Up to this point on the record, Tyler enlisted numerous features to help with the more demanding vocal sections. It’s not news that Tyler’s singing and rapping voice isn’t a particularly strong attribute of his, and he’s even gone on record admitting he “hates the sounds of his voice” (which explains why it’s usually buried in his past work).
Not in “Glitter”. There’s no features this time, just Tyler singing his heart out the best he can: wobbly, pitch-shifted falsetto and all. While Tyler timidly explored these feelings earlier on the record, “Glitter” is an unashamed celebration of them:
I feel like glitter
Every time you come around
I feel like glitter
You’re the one that I needed in my life
At the tail end of the song—just when things finally seem right—Tyler’s hesitations come back in full force as the song itself gets cold feet and freezes up along with him. The jubilance vanishes, replaced instead with creeping, down-pitched hesitations about his weight, the relationship’s destined failure, and other fears. Tyler even starts to softly mock himself with a haunting, children’s sing-a-long that also serves as the one and only title drop on the record:
Scum Fuck Flower Boy
Scum Fuck Flower Boy
Scum Fuck Flower Boy
The song ends with the answering machine closing the call because nobody was speaking, confirming the jubilant confessions in “Glitter” weren’t even said aloud. He chickened out at the last minute.
Enjoy Right Now, Today
The album could have ended there. Throughout Scum Fuck Flower Boy, the “scum” and “flower” aspects of Tyler’s personality have wrestled back-and-forth from song-to-song, but on “Glitter” they both appear together in a final showdown, with the “flower” side withering and dying at the end. In this respect, “Glitter” makes for a fitting thematic closer.
That’s not how it ends. Instead, we are met with a marching anthem, of all things, entitled “Enjoy Right Now, Today”. Surprisingly, there’s no singing or rapping for the entirety of its four minute runtime, just unreserved instrumental optimism. Coming from a lyric-heavy, somber record, it’s certainly a curious choice, but one I believe can be explained solely by the title: “Enjoy Right Now, Today”. After an entire album of fits and starts, misgivings and insecurities, to have such a clear, hard stance towards doing something to build towards a better tomorrow at the tail end of the record says more than any lyrics could.
In fact, I like to think the slamming car door and footsteps at the end of the record hint at Tyler arriving to talk to his crush in person, a second (and this time, successful) chance at a new November.
Scum Fuck Flower Boy is a career-defining record. Sonically, the record is easy to get into with a plethora of earworm melodies, but with rich production and melodic intricacies that offer something new after every relisten. It would have been fairly mundane to take the subject matter Scum Fuck Flower Boy tackles and make the instrumentation as nasty and distorted as it feels to live through such times, but it’s facilitating to see those feelings instead turned into something that’s as remarkably beautiful as many of the cuts on Scum Fuck Flower Boy are. For these reasons and others I barely skimmed the surface of, Scum Fuck Flower Boy is a rewarding experience from every angle.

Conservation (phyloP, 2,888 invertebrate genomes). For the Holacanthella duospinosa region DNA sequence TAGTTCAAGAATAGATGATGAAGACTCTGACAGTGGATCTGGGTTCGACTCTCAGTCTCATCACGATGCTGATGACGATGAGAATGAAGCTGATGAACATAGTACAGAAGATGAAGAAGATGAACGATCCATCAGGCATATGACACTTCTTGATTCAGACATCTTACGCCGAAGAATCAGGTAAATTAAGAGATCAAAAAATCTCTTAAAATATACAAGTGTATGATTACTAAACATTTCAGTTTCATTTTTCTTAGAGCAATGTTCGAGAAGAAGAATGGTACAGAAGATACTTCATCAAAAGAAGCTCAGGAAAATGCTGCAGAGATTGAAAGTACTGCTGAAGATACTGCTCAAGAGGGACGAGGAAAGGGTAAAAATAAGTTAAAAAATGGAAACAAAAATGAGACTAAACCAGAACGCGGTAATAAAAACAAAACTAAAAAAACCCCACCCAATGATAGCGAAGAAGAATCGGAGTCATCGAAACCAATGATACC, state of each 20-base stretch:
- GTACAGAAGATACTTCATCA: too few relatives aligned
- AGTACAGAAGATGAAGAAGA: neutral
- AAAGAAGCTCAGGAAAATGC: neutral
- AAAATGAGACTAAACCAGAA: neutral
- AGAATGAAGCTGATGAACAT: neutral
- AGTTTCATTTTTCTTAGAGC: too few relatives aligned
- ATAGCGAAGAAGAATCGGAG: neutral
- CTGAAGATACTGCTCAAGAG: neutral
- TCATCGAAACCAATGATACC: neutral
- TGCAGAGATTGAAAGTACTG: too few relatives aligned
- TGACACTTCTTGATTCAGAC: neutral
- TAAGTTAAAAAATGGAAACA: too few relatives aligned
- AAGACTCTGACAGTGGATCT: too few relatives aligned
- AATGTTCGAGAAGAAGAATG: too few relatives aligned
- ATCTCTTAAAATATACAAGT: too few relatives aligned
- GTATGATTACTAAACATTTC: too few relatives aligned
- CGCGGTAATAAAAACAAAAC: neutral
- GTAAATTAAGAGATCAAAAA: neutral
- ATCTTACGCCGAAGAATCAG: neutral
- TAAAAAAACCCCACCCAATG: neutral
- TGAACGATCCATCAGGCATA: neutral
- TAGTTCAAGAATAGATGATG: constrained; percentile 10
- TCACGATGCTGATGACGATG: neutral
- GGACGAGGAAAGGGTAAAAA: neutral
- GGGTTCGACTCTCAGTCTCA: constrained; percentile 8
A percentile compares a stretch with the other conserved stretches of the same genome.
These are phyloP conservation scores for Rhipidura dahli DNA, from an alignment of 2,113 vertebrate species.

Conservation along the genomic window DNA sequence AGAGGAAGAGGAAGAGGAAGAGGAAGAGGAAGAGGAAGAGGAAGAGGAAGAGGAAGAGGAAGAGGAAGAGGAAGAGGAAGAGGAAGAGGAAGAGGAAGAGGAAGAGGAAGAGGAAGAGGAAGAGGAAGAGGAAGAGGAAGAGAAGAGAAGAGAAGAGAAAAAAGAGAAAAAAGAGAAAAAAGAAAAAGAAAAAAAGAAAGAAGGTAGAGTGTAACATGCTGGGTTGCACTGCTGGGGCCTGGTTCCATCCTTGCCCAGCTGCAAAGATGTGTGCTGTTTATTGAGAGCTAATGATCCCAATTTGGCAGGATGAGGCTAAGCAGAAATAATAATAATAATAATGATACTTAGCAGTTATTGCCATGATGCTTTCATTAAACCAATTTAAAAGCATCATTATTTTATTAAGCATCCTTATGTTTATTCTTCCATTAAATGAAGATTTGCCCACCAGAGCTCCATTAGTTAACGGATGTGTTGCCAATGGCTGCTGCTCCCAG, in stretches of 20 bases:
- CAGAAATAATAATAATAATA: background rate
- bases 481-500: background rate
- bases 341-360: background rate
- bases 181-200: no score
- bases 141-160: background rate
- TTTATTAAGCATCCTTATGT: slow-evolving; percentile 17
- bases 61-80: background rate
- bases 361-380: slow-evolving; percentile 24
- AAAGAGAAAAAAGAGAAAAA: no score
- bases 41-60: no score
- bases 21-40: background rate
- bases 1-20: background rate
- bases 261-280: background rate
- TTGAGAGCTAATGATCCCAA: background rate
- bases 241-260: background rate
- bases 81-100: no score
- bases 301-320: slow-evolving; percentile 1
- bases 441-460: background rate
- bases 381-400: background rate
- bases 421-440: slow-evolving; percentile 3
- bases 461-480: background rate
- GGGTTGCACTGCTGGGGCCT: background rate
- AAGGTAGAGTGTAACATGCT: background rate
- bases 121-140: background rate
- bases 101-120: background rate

Like Tyler in “Enjoy Right Now, Today”, I did eventually break out of the drywall and begin making serious efforts on meaningful side projects (like the site you’re reading this article on). I also began looking for a companion in earnest with online dating instead of waiting around and hoping they’d stumble onto me. It wasn’t an instant cure, but it did start turning the wheels. My numerous side projects landed me my first real job at Independence, where I got my first experience with big data. That experience got my foot in the door at Comcast (after numerous failed attempts), and it was there I swallowed my fears, took a timid step forward, and met the love of my life last year.
Long gone are the days of sulking about my dorm room, longing for my high school glory days back. They’re just fond memories to me now. After “finding the time” and finding the courage to take that first step five years ago, I can finally say today with a smile:
“My November’s right now”.
- The album’s filled to the brim with clever gardening imagery, see if you can find them all (practically every song has at least one!)
- There’s a faux ending in “Pothole”, followed by a short, rough demo made by Tyler that was accidentally left in an early “Pothole” cut. Tyler liked the effect so much though that he kept it in the final master. Keep an ear out to see if you can distinguish the “real” ending and the start of the rough demo clip at the end of “Pothole”!
- Listeners that love the Jaws theme are bound to love the intro to “Who Dat Boy”. See if you can tell where it is without looking at the track listing.
- Anthony Fantano’s TheNeedleDrop YouTube review.
- FLOWER BOY: a conversation - interview with Jerrod Carmichael.